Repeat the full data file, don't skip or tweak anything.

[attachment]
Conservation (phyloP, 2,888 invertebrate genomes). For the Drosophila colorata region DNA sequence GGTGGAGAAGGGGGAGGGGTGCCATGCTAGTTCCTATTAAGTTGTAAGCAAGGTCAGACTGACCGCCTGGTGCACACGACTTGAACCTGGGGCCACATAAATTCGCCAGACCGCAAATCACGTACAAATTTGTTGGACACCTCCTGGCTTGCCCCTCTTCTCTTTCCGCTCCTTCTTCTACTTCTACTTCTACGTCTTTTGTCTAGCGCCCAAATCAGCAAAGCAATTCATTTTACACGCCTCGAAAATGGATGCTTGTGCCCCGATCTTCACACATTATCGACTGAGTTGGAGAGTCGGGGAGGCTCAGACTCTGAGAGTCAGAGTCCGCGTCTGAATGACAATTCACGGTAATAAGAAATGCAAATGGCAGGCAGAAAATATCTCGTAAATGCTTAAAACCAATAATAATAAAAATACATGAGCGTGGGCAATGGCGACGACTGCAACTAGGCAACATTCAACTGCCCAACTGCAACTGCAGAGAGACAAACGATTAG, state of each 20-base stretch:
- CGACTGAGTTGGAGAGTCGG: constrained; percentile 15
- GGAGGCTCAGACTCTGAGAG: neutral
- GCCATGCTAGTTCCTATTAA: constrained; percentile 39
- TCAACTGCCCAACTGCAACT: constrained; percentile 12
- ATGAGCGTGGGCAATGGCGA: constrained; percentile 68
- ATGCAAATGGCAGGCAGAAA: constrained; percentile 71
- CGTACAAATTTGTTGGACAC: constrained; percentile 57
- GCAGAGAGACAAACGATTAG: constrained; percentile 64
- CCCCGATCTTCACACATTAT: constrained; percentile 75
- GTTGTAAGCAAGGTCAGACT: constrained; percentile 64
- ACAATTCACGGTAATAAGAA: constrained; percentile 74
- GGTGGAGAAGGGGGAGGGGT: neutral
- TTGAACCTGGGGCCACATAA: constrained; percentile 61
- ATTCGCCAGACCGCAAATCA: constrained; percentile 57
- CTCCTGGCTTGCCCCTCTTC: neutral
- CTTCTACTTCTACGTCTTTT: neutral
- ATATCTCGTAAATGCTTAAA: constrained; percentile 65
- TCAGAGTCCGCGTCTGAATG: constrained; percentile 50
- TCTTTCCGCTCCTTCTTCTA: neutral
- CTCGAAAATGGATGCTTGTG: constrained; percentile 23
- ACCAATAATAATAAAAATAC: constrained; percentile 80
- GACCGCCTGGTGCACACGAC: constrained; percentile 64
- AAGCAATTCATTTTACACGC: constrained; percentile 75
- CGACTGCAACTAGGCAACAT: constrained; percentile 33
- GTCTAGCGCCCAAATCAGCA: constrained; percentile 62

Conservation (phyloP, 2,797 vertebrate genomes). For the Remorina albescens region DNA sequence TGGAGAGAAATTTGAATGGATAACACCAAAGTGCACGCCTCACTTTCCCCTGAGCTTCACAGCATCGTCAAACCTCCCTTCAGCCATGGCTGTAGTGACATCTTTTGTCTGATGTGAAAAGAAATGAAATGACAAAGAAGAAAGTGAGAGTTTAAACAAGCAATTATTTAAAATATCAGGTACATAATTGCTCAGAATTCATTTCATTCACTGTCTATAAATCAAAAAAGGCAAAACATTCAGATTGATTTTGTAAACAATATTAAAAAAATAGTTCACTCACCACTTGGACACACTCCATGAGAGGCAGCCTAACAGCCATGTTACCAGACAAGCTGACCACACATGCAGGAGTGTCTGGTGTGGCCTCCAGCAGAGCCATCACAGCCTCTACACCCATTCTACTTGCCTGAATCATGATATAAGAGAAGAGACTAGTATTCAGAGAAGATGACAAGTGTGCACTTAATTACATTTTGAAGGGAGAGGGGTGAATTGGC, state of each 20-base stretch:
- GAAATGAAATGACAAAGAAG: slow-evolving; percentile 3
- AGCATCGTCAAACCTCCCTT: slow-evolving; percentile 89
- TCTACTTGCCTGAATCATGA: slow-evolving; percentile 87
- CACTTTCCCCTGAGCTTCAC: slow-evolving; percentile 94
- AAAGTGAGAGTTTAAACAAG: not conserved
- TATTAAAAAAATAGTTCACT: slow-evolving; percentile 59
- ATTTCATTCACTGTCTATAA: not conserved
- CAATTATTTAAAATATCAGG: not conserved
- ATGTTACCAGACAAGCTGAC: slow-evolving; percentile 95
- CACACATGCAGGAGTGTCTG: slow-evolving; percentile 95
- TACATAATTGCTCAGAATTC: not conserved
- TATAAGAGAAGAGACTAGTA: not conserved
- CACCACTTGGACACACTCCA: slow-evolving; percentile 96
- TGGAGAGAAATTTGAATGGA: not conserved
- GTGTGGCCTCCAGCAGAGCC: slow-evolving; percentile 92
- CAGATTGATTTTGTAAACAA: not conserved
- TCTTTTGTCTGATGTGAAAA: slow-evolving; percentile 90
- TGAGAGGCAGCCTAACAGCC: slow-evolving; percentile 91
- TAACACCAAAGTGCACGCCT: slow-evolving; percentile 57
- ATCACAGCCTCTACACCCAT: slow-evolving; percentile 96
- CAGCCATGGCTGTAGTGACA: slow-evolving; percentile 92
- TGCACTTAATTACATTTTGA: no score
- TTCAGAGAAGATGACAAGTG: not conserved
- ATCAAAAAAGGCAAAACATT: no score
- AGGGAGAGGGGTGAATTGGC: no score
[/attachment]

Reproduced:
Conservation (phyloP, 2,888 invertebrate genomes). For the Drosophila colorata region DNA sequence GGTGGAGAAGGGGGAGGGGTGCCATGCTAGTTCCTATTAAGTTGTAAGCAAGGTCAGACTGACCGCCTGGTGCACACGACTTGAACCTGGGGCCACATAAATTCGCCAGACCGCAAATCACGTACAAATTTGTTGGACACCTCCTGGCTTGCCCCTCTTCTCTTTCCGCTCCTTCTTCTACTTCTACTTCTACGTCTTTTGTCTAGCGCCCAAATCAGCAAAGCAATTCATTTTACACGCCTCGAAAATGGATGCTTGTGCCCCGATCTTCACACATTATCGACTGAGTTGGAGAGTCGGGGAGGCTCAGACTCTGAGAGTCAGAGTCCGCGTCTGAATGACAATTCACGGTAATAAGAAATGCAAATGGCAGGCAGAAAATATCTCGTAAATGCTTAAAACCAATAATAATAAAAATACATGAGCGTGGGCAATGGCGACGACTGCAACTAGGCAACATTCAACTGCCCAACTGCAACTGCAGAGAGACAAACGATTAG, state of each 20-base stretch:
- CGACTGAGTTGGAGAGTCGG: constrained; percentile 15
- GGAGGCTCAGACTCTGAGAG: neutral
- GCCATGCTAGTTCCTATTAA: constrained; percentile 39
- TCAACTGCCCAACTGCAACT: constrained; percentile 12
- ATGAGCGTGGGCAATGGCGA: constrained; percentile 68
- ATGCAAATGGCAGGCAGAAA: constrained; percentile 71
- CGTACAAATTTGTTGGACAC: constrained; percentile 57
- GCAGAGAGACAAACGATTAG: constrained; percentile 64
- CCCCGATCTTCACACATTAT: constrained; percentile 75
- GTTGTAAGCAAGGTCAGACT: constrained; percentile 64
- ACAATTCACGGTAATAAGAA: constrained; percentile 74
- GGTGGAGAAGGGGGAGGGGT: neutral
- TTGAACCTGGGGCCACATAA: constrained; percentile 61
- ATTCGCCAGACCGCAAATCA: constrained; percentile 57
- CTCCTGGCTTGCCCCTCTTC: neutral
- CTTCTACTTCTACGTCTTTT: neutral
- ATATCTCGTAAATGCTTAAA: constrained; percentile 65
- TCAGAGTCCGCGTCTGAATG: constrained; percentile 50
- TCTTTCCGCTCCTTCTTCTA: neutral
- CTCGAAAATGGATGCTTGTG: constrained; percentile 23
- ACCAATAATAATAAAAATAC: constrained; percentile 80
- GACCGCCTGGTGCACACGAC: constrained; percentile 64
- AAGCAATTCATTTTACACGC: constrained; percentile 75
- CGACTGCAACTAGGCAACAT: constrained; percentile 33
- GTCTAGCGCCCAAATCAGCA: constrained; percentile 62

Conservation (phyloP, 2,797 vertebrate genomes). For the Remorina albescens region DNA sequence TGGAGAGAAATTTGAATGGATAACACCAAAGTGCACGCCTCACTTTCCCCTGAGCTTCACAGCATCGTCAAACCTCCCTTCAGCCATGGCTGTAGTGACATCTTTTGTCTGATGTGAAAAGAAATGAAATGACAAAGAAGAAAGTGAGAGTTTAAACAAGCAATTATTTAAAATATCAGGTACATAATTGCTCAGAATTCATTTCATTCACTGTCTATAAATCAAAAAAGGCAAAACATTCAGATTGATTTTGTAAACAATATTAAAAAAATAGTTCACTCACCACTTGGACACACTCCATGAGAGGCAGCCTAACAGCCATGTTACCAGACAAGCTGACCACACATGCAGGAGTGTCTGGTGTGGCCTCCAGCAGAGCCATCACAGCCTCTACACCCATTCTACTTGCCTGAATCATGATATAAGAGAAGAGACTAGTATTCAGAGAAGATGACAAGTGTGCACTTAATTACATTTTGAAGGGAGAGGGGTGAATTGGC, state of each 20-base stretch:
- GAAATGAAATGACAAAGAAG: slow-evolving; percentile 3
- AGCATCGTCAAACCTCCCTT: slow-evolving; percentile 89
- TCTACTTGCCTGAATCATGA: slow-evolving; percentile 87
- CACTTTCCCCTGAGCTTCAC: slow-evolving; percentile 94
- AAAGTGAGAGTTTAAACAAG: not conserved
- TATTAAAAAAATAGTTCACT: slow-evolving; percentile 59
- ATTTCATTCACTGTCTATAA: not conserved
- CAATTATTTAAAATATCAGG: not conserved
- ATGTTACCAGACAAGCTGAC: slow-evolving; percentile 95
- CACACATGCAGGAGTGTCTG: slow-evolving; percentile 95
- TACATAATTGCTCAGAATTC: not conserved
- TATAAGAGAAGAGACTAGTA: not conserved
- CACCACTTGGACACACTCCA: slow-evolving; percentile 96
- TGGAGAGAAATTTGAATGGA: not conserved
- GTGTGGCCTCCAGCAGAGCC: slow-evolving; percentile 92
- CAGATTGATTTTGTAAACAA: not conserved
- TCTTTTGTCTGATGTGAAAA: slow-evolving; percentile 90
- TGAGAGGCAGCCTAACAGCC: slow-evolving; percentile 91
- TAACACCAAAGTGCACGCCT: slow-evolving; percentile 57
- ATCACAGCCTCTACACCCAT: slow-evolving; percentile 96
- CAGCCATGGCTGTAGTGACA: slow-evolving; percentile 92
- TGCACTTAATTACATTTTGA: no score
- TTCAGAGAAGATGACAAGTG: not conserved
- ATCAAAAAAGGCAAAACATT: no score
- AGGGAGAGGGGTGAATTGGC: no score